Philo the Megarian, or Dialectician
Philo The Megarian, Or Dialectician was a disciple of Diodorus Cronus, and a friend of Zeno, though older than the latter, if the reading in Diogenes Laertius (7:16) is correct. In his Menexenus he mentioned the five daughters of his teacher (Clem. Alex. Strom. 4:528, ed. Potter), and disputed with him respecting the idea of the possible, and the criteria of the truth of hypothetical propositions. With reference to the first point, Philo approximated to Aristotle, as he recognised that not only what is, or will be, is possible (as Diodorus maintained), but also what is in itself conformable to the particular purpose of the object in question, as of chaff to burn (κατὰ ψιλὴν λεγόμενον ἐπιτηδειότητα; Alex. Aphrod. Nat. Qual. 1:14; comp. on the whole question Harris, in Upton's Arriani Dissertat. Epict. 2:19, ap. Schweighiuser, 2:515, etc.). Diodorus had allowed the validity of hypothetical propositions only when the antecedent clause could never lead to an untrue conclusion, whereas Philo regarded those only as false which with a correct antecedent had an incorrect conclusion (Sext. Empir. Adv. Math. 8:113, etc.; Hypotyp. 2:110; comp. Cicero, Acad. 2:47; De Fato, 6).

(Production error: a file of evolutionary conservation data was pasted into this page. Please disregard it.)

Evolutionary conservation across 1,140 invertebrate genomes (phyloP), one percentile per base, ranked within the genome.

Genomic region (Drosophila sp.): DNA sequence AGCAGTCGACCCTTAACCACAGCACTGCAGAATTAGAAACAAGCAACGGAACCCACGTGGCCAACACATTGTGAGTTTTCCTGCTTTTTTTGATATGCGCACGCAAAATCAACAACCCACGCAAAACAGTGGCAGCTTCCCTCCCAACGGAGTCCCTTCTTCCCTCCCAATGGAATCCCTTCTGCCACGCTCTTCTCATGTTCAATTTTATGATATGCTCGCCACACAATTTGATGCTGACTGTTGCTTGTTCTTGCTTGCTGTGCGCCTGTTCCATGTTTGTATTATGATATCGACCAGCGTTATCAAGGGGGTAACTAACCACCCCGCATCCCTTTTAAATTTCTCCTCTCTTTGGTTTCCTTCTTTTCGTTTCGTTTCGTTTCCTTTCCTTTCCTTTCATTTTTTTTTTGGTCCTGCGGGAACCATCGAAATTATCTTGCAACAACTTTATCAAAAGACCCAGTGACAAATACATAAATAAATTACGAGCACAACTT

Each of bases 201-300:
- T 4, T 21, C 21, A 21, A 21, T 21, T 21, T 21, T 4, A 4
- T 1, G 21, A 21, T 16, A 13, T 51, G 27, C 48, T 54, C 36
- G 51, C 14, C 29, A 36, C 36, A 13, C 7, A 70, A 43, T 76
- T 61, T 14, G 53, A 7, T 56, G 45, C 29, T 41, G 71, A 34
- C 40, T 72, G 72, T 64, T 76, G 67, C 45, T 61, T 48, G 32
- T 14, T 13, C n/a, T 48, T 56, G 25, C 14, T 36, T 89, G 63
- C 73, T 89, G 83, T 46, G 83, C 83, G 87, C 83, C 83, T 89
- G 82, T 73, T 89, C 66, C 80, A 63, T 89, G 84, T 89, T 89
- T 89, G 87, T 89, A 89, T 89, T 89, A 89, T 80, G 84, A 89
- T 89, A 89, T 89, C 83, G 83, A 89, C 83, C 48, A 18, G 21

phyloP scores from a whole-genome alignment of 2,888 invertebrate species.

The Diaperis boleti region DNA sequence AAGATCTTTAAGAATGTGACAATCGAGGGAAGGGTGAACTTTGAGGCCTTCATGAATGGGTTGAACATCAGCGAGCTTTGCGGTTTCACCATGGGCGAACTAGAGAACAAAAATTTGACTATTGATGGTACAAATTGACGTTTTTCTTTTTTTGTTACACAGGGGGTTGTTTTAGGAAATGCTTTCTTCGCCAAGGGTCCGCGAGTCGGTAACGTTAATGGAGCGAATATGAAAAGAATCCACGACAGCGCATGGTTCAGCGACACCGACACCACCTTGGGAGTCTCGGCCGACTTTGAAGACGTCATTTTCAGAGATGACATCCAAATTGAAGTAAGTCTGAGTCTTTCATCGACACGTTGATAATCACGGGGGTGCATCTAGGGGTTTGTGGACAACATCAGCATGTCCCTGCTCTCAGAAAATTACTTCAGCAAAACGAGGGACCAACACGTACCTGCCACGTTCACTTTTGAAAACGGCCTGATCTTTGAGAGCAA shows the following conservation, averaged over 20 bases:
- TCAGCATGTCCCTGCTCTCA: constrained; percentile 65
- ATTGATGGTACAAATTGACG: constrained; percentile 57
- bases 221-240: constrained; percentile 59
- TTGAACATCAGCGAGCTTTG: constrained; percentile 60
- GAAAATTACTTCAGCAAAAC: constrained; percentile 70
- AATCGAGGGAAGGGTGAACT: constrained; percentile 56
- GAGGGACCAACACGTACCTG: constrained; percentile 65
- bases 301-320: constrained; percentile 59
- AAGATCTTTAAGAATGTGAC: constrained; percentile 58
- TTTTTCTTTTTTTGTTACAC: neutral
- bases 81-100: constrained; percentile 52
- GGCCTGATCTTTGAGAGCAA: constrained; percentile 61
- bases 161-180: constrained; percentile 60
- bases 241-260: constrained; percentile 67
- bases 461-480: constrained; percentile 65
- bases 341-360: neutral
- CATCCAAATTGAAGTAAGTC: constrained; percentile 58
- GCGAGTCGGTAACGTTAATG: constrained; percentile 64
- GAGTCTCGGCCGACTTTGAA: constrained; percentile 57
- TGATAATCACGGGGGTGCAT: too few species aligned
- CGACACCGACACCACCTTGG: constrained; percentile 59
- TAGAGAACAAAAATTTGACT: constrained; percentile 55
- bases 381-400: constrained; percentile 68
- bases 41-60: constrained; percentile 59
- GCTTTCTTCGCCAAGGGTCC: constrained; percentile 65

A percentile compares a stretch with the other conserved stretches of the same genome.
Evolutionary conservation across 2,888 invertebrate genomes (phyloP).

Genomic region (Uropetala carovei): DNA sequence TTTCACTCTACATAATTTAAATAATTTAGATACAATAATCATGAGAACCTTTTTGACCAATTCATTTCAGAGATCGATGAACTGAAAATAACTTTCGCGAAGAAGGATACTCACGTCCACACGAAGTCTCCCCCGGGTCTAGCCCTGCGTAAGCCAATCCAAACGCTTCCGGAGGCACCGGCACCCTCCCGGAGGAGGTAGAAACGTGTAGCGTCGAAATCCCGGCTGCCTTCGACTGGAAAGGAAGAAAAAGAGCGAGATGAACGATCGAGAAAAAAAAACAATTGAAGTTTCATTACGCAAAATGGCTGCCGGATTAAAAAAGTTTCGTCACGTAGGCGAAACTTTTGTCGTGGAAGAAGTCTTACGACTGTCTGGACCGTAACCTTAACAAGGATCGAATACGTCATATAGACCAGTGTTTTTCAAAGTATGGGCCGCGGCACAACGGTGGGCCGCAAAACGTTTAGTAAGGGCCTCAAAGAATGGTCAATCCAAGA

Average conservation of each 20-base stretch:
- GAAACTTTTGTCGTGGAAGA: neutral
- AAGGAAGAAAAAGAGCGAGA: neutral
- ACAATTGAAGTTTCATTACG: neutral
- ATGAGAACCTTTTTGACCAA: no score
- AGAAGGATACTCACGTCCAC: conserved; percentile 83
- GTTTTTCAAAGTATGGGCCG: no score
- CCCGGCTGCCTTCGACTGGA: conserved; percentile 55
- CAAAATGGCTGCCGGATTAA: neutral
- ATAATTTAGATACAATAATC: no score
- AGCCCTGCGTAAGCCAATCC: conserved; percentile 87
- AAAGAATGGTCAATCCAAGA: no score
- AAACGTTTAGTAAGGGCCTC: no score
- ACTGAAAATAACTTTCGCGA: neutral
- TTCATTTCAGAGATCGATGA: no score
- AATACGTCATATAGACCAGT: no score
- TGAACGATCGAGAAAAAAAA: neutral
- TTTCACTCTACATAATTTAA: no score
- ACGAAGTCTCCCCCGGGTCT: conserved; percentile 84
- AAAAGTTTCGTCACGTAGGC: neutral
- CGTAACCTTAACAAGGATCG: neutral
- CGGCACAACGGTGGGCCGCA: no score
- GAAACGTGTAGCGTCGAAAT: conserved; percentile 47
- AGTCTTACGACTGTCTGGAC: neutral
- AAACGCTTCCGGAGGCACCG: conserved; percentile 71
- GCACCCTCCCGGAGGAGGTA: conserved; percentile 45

Both accordingly had sought for criteria for correct sequence in the members of hypothetical propositions, and each of them in a manner corresponding to what he maintained respecting the idea of the possible. Chrysippus attacked the assumption of each of them.
The Philo who is spoken of as an Athenian and a disciple of Pyrrhon, though ridiculed by Timon as a sophist, can hardly be different from Philo the dialectician (Diog. Laert. 9:67, 69). Jerome (Jov. 1) speaks of Philo the dialectician and the author of the Menexenus as the instructor of Carneades, in contradiction to chronology, perhaps in order to indicate the sceptical direction of his doctrines.